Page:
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Oblique Asymptotes: What happens to the Remainder?

  1. Oct 24, 2011 #1
    Let's say I'm trying to find the oblique asymptote of the function:

    f(x)=
    -3x2 + 2
    x-1

    Forgive my poor formatting.

    So because the denominator isn't linear, we do polynomial long division of the function and ultimately get -3x - 3 as our quotient, with a remainder of -1. For the sake of the oblique asymptote, we disregard the remainder. But why? I haven't found a website that explains it; they all simply say to ignore the remainder. It bothers me that we just forget about it, regardless of what it is.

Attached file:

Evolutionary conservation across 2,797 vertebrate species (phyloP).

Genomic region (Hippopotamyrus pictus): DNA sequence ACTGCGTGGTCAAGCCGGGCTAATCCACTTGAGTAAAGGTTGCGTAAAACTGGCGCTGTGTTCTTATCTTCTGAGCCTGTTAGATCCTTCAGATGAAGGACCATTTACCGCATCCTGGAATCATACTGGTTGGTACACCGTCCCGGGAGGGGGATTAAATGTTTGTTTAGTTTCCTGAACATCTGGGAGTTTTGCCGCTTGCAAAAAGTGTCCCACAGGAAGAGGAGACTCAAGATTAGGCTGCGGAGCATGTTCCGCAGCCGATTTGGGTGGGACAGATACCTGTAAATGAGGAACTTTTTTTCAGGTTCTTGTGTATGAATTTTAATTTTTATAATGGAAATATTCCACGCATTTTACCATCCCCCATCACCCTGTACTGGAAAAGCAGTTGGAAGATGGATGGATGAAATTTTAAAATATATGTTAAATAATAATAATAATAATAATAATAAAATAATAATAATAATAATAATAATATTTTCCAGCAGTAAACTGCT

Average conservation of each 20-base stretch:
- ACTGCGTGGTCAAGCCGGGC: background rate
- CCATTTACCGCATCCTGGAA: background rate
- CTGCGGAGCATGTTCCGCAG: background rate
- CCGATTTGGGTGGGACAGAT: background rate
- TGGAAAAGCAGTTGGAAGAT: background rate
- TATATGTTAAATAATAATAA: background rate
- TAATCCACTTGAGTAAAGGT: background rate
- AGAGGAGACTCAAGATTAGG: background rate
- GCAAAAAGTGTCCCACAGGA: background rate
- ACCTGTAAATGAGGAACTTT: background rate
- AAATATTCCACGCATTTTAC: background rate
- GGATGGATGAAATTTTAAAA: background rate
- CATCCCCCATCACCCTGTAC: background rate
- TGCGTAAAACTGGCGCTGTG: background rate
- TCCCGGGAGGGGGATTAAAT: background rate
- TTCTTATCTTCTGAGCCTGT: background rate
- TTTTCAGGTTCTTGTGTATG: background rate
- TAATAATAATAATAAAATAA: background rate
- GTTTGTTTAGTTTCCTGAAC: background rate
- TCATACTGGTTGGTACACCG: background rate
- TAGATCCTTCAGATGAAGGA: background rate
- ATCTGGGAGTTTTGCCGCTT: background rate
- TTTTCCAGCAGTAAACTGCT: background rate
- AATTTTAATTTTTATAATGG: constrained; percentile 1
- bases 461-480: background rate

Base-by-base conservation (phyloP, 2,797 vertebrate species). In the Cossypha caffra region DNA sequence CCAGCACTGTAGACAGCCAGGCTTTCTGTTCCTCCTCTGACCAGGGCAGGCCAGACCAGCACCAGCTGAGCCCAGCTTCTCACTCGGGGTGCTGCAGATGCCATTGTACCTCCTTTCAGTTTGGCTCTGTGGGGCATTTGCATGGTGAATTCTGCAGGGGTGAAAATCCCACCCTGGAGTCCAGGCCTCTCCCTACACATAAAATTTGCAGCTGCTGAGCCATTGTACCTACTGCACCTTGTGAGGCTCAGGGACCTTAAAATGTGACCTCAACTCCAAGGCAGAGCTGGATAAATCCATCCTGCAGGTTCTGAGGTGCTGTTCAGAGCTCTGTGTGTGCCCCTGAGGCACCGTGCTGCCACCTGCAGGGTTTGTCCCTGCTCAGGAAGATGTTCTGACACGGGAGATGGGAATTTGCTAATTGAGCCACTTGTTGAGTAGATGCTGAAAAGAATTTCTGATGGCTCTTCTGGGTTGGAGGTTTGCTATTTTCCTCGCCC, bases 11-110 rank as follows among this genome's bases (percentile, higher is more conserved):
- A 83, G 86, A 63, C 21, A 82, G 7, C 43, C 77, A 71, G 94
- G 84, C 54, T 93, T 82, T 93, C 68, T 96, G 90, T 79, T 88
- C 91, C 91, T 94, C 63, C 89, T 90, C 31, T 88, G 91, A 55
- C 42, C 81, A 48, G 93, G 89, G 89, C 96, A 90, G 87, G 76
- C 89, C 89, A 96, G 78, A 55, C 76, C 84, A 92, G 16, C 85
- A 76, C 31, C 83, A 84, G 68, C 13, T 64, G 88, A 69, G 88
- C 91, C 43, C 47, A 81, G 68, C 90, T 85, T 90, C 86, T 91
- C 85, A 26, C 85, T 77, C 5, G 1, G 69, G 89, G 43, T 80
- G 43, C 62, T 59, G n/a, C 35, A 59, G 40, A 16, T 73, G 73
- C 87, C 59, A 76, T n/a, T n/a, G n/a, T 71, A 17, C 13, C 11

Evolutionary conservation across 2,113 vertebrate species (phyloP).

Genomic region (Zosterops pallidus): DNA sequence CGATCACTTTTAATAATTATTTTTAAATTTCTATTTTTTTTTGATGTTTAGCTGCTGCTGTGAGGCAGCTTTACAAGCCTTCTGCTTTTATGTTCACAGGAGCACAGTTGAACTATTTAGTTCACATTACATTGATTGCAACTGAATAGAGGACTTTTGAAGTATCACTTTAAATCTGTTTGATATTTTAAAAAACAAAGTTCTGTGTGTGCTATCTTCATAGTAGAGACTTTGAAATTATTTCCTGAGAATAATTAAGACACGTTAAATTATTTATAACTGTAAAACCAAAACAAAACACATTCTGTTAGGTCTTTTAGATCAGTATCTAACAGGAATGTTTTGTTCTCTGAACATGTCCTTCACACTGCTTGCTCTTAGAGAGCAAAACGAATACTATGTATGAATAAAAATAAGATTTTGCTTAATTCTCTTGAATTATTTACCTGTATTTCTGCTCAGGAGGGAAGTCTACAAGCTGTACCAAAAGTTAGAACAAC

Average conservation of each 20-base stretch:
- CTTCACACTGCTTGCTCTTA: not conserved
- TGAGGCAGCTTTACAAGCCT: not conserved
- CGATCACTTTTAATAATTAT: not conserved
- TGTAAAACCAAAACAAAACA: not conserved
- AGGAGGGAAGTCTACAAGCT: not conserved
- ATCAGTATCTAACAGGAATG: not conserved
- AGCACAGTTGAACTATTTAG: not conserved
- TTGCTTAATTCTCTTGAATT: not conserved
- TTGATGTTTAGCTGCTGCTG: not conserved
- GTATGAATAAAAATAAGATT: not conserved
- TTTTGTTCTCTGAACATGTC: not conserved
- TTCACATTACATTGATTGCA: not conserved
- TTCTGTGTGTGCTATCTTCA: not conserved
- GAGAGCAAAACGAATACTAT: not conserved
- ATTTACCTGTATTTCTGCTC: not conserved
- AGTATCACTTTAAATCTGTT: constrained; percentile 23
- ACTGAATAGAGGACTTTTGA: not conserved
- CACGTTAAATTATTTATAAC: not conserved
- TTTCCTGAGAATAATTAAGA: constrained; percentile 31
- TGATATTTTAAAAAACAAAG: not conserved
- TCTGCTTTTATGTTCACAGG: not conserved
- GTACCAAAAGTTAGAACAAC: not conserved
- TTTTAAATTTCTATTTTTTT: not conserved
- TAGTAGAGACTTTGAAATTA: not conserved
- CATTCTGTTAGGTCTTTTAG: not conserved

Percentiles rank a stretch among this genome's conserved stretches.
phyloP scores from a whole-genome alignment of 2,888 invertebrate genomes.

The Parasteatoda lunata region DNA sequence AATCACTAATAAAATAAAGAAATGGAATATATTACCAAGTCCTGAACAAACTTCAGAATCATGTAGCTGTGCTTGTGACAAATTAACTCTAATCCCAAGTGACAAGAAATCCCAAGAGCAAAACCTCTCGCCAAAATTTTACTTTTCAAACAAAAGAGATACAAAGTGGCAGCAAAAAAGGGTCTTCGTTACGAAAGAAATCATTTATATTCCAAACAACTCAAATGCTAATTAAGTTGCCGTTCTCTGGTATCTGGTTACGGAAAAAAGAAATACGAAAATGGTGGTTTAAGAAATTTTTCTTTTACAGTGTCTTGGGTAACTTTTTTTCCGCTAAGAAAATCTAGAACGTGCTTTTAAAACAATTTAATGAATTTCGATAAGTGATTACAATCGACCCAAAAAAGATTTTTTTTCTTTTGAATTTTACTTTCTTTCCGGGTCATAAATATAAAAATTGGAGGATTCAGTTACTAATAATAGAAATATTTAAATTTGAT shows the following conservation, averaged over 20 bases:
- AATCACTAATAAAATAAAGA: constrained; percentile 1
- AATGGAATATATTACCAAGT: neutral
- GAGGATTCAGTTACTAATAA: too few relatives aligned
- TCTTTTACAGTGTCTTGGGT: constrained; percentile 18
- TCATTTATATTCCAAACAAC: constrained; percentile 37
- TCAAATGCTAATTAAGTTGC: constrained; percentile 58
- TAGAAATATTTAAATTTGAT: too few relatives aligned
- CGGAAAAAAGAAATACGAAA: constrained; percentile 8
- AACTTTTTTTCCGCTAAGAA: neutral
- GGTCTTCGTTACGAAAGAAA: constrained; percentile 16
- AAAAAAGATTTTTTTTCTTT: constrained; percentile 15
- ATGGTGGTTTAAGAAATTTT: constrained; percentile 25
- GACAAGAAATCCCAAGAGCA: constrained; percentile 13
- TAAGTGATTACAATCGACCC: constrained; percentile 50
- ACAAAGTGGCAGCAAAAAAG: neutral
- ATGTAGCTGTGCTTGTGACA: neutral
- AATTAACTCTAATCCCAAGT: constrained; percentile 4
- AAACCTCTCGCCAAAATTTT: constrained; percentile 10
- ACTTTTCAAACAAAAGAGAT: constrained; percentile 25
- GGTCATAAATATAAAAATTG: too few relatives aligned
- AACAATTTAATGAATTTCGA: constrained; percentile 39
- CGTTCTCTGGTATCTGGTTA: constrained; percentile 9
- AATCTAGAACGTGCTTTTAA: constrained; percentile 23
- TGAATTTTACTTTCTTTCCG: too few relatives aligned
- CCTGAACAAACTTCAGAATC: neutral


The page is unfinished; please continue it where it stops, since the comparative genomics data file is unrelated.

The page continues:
Can you explain to me why we disregard the remainder, and where it "goes?"
     
  2. jcsd
  3. Oct 24, 2011 #2

    HallsofIvy

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    Staff Emeritus
    Science Advisor

    An "asymptote" is a line that a curve approaches as x goes to, in this case, negative infinity and infinity. Yes, long division gives a quotient of -3x- 3 with a remaider of -1. That means that
    [tex]\frac{-3x^2+ 2}{x- 1}= -3x- 3- \frac{1}{x- 1}[/tex]
    As x goes to either infinity or negative infinity, that last fraction goes to 0.
     
  4. Oct 24, 2011 #3
    That makes perfect sense! Thank you so much!
     
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